And, that's not surprising. Save for Golden Corral, there are no chain sit-down restaurants along this stretch of Highway 55, and all of the non-fast-food restaurants - like this one - are independent. Instead, all of the chain sit-down restaurants seem to have congregated over by Southpoint Mall. The most recent one to open in that area is a Buffalo Wild Wings.

This is pretty common across the country, I've noticed. Why is this? Why do the chain restaurants all seem to congregate around the major shopping centers, while independent restaurants are left to rot in completely random areas? This has to do with money, right? If you're Chili's, you can afford to place your restaurant in a high-rent, high-visibility location. If you're My Sister's Kitchen, you have to settle for the old Greek restaurant on Highway 55.

I think it's unfortunate that it's worked out this way. Where would you rather have your favorite restaurant be: near a major shopping center with lots of traffic, or on some other road that is much easier to get in to or out of?

That said, why are major shopping centers considered the most desirable locations for a restaurant, anyway? I think it's because they're "higher visibility" - you're likely to go to a major shopping center for other reasons, and then say, "Hey, there's a Restaurant X here! We should go there sometime." Then again, wouldn't "visibility" be more important for the independents than for the chains? If you're a Chili's, people are going to find you wherever you end up, because everyone knows Chili's. But if you're My Sister's Kitchen, you have to put your restaurant in a location where it will be noticed. Might it be worth a few extra bucks to put your restaurant directly across the street from the Old Navy and the Babies"R"Us?

Except that that's what the chains are doing, and perhaps My Sister's Kitchen doesn't feel it would do very well if there was, say, a Cracker Barrel next door. I suppose the cheaper locations are also "less competition" locations, which might actually make them more desirable for a small startup. If you're a small startup hardware store, certainly you wouldn't want to be right next to a Home Depot or Lowe's, right? You want to be away from the major shopping centers. There's a True Value close to our house, and the only reason we ever go there is because Lowe's is farther away. Maybe the same idea works for independent restaurants.

I'm kind of going in circles here, so...in conclusion: Amber and I do not prefer Mexican food.

Tuesday, May 01, 2012

Time for Air Conditioning?

When it comes to some things - many things, actually - Amber and I are pretty cheap. Just look at our thermostat settings: 65 in the winter, 77 in the summer. (It used to be 78, but last summer Amber was pregnant, so we "splurged" and moved it all the way down to 77. This summer, I think we're going to maintain our newfound lavish lifestyle and keep it at 77.)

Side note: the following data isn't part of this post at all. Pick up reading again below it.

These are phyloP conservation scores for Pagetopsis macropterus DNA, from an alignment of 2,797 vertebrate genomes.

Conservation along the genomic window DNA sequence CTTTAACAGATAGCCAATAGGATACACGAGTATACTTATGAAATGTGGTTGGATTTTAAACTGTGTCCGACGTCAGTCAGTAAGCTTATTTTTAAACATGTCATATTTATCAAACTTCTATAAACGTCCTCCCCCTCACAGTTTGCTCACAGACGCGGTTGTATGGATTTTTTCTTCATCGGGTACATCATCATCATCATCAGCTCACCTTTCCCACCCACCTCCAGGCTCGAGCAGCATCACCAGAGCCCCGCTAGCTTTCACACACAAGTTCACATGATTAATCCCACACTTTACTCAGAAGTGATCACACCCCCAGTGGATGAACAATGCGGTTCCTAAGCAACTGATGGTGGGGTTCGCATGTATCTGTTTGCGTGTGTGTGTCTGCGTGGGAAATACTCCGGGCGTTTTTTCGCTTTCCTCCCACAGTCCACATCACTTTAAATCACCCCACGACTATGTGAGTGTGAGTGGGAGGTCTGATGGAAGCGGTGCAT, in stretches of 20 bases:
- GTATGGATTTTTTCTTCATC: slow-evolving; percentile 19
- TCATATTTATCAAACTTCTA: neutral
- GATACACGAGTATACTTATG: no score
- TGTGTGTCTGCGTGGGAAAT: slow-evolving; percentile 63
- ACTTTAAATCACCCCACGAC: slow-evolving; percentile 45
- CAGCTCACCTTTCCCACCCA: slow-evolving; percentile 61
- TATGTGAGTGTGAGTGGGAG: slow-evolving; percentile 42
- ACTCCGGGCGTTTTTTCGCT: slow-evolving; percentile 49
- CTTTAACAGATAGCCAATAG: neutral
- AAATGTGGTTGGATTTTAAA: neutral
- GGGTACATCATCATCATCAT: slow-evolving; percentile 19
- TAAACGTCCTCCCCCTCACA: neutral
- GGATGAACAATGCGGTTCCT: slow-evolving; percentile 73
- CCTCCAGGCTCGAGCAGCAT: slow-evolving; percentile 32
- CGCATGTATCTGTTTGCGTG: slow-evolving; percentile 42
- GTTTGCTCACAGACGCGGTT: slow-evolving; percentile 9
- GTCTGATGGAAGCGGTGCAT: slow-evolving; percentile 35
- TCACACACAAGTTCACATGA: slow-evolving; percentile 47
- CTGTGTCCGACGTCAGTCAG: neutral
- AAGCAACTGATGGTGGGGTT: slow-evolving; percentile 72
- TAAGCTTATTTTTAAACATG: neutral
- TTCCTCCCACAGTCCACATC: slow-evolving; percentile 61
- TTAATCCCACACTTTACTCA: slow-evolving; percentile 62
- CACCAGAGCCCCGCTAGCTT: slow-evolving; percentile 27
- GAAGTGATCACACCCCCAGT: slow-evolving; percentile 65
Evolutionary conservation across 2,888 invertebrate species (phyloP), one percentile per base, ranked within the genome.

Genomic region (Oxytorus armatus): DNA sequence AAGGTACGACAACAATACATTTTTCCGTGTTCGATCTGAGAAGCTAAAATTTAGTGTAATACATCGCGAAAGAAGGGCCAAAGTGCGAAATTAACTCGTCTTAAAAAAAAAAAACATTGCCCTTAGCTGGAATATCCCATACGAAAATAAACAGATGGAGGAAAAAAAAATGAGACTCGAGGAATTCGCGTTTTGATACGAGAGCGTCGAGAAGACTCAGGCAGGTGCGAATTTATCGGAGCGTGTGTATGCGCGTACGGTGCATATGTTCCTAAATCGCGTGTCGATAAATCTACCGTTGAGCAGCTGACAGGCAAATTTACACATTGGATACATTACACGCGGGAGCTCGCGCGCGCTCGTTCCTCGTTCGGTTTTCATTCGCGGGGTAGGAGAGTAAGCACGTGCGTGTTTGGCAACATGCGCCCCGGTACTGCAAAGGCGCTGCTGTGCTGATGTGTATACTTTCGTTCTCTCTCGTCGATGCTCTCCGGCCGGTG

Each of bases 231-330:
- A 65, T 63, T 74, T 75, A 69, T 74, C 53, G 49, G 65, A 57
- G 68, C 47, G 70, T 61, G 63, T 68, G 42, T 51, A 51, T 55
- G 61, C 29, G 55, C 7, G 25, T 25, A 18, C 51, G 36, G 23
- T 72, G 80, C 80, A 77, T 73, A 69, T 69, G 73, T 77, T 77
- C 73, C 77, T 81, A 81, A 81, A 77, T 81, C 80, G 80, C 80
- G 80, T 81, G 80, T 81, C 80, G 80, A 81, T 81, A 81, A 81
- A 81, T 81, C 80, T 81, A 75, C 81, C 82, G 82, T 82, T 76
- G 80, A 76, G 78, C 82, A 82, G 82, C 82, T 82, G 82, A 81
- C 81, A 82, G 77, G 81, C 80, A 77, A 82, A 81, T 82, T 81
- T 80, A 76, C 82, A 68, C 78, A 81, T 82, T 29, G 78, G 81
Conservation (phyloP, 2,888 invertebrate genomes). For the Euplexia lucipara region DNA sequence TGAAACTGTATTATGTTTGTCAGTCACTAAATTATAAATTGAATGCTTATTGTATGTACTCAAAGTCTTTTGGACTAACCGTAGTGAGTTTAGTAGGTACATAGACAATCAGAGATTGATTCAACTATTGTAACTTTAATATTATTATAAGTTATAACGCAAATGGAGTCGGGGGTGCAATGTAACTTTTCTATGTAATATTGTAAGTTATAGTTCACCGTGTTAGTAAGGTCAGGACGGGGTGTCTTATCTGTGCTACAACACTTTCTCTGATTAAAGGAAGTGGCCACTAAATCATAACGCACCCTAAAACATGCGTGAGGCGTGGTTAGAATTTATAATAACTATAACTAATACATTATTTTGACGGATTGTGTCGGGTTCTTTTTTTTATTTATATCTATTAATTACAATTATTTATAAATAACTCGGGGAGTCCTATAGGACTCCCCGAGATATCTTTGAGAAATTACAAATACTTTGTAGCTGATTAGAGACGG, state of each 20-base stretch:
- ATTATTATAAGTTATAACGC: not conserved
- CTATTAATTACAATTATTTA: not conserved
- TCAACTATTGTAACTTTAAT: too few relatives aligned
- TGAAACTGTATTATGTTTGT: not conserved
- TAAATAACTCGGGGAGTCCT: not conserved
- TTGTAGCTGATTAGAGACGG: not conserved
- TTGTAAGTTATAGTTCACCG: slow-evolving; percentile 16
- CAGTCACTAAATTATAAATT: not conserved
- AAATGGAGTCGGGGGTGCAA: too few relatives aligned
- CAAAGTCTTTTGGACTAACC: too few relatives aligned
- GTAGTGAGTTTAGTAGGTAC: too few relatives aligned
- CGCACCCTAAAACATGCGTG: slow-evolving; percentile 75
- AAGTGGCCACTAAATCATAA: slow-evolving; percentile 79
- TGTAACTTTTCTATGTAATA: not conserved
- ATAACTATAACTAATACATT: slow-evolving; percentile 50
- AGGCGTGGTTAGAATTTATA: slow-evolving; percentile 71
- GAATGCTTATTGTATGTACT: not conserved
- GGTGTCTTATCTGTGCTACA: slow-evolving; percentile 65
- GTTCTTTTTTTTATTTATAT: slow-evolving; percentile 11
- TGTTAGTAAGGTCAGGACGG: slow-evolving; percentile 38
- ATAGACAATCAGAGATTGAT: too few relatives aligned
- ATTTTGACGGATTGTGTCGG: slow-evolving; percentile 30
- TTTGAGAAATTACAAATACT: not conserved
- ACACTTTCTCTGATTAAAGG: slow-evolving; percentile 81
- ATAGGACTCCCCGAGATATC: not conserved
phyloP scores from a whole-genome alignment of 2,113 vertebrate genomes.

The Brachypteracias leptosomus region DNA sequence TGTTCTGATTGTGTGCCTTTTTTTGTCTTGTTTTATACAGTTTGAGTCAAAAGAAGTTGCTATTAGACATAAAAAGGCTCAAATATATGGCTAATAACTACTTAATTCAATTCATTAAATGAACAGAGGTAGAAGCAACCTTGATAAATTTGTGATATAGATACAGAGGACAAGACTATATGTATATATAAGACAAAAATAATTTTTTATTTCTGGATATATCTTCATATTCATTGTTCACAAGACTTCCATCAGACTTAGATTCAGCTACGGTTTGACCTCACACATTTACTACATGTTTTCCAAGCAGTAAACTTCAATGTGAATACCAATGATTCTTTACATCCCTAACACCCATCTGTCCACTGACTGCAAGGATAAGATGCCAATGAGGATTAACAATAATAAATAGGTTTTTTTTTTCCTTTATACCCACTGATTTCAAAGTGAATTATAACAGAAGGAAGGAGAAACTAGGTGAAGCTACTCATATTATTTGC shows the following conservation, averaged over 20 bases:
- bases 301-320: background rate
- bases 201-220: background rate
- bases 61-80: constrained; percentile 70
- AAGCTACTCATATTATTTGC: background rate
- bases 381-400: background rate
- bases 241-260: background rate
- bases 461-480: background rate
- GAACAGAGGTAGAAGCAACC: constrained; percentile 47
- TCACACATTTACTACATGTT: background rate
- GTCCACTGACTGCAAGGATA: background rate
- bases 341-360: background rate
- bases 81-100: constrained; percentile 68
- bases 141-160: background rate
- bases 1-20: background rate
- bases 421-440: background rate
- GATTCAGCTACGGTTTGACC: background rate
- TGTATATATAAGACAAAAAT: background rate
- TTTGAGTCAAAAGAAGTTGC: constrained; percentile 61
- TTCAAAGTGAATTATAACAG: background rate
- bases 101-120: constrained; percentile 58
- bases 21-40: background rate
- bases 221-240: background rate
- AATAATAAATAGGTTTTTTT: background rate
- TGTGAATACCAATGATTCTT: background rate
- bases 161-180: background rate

This wide range of acceptable temperatures certainly helps us save on our energy bills, particularly in the spring and fall when we can often go days at a time without using either the furnace or the air conditioner. And for that, this was pretty much the Best Spring Ever. Average temperatures in March were way above average (60.6°F, according to a quick hand calculation based on NWS data from the RDU airport), so much so that the average temperature in April (60.0°F) was actually lower than in March. How often is the April average temperature cooler than the March average temperature? That has to be pretty rare, right?

The April energy bill is usually one of the lowest of the year to begin with. And this year, you could sort of say that we had two consecutive Aprils. Bonus savings! Not only that, but the end of April was cooler than average, so we were able to postpone our turning on of the air conditioner until later than we (probably) ever have before. Today is May 1st, and it still hasn't had to come on yet. Yep, we live in North Carolina, and we left the air conditioner off until May. Pretty sweet. (I think we usually make the switch in mid-April.) As for today, it's currently 75 inside and 85 outside as of 4 PM, so I don't think we'll even need it today, either. (Certainly by the end of the week, we'll need it.)

That said, our house is in a good spot for minimal air conditioner use, i.e. the shade. Most of the newer neighborhoods around here are devoid of trees, it seems. Which is silly from an energy perspective, because ideally you want to surround your house with deciduous trees so that it's shaded during the summer and sunlit in the winter, right? But the trend you see in newer neighborhoods is for only a few trees here and there because it "looks nicer", I guess. Or maybe because fewer trees = fewer bugs? Either way, I won't be surprised if we start trending back towards shaded neighborhoods sometime in the future, like next time we find ourselves in our next big energy crisis or something.

Here's another thing we don't have to worry about: heating/cooling a two-story house. Our house is single story, so we don't have to worry so much about the whole "warm air rises" thing. I remember living in a two-story apartment in college in which at times, the temperature discrepancy between the upstairs and the downstairs could be as high as 10 degrees, maybe more! Hopefully the central air systems in today's two-story houses are engineered better than in FSU's McCollum Hall.

Well, anyway...the point of that paragraph was that many people around here, those with fewer trees around their house, a smaller range of temperature acceptance, and multiple-story houses, probably turned on their air conditioners way back in March. Neener neener! Of course, your winter heating bills are probably lower than ours.

UPDATE: We needed the air conditioner today after all - it came on at 8 PM. Yay?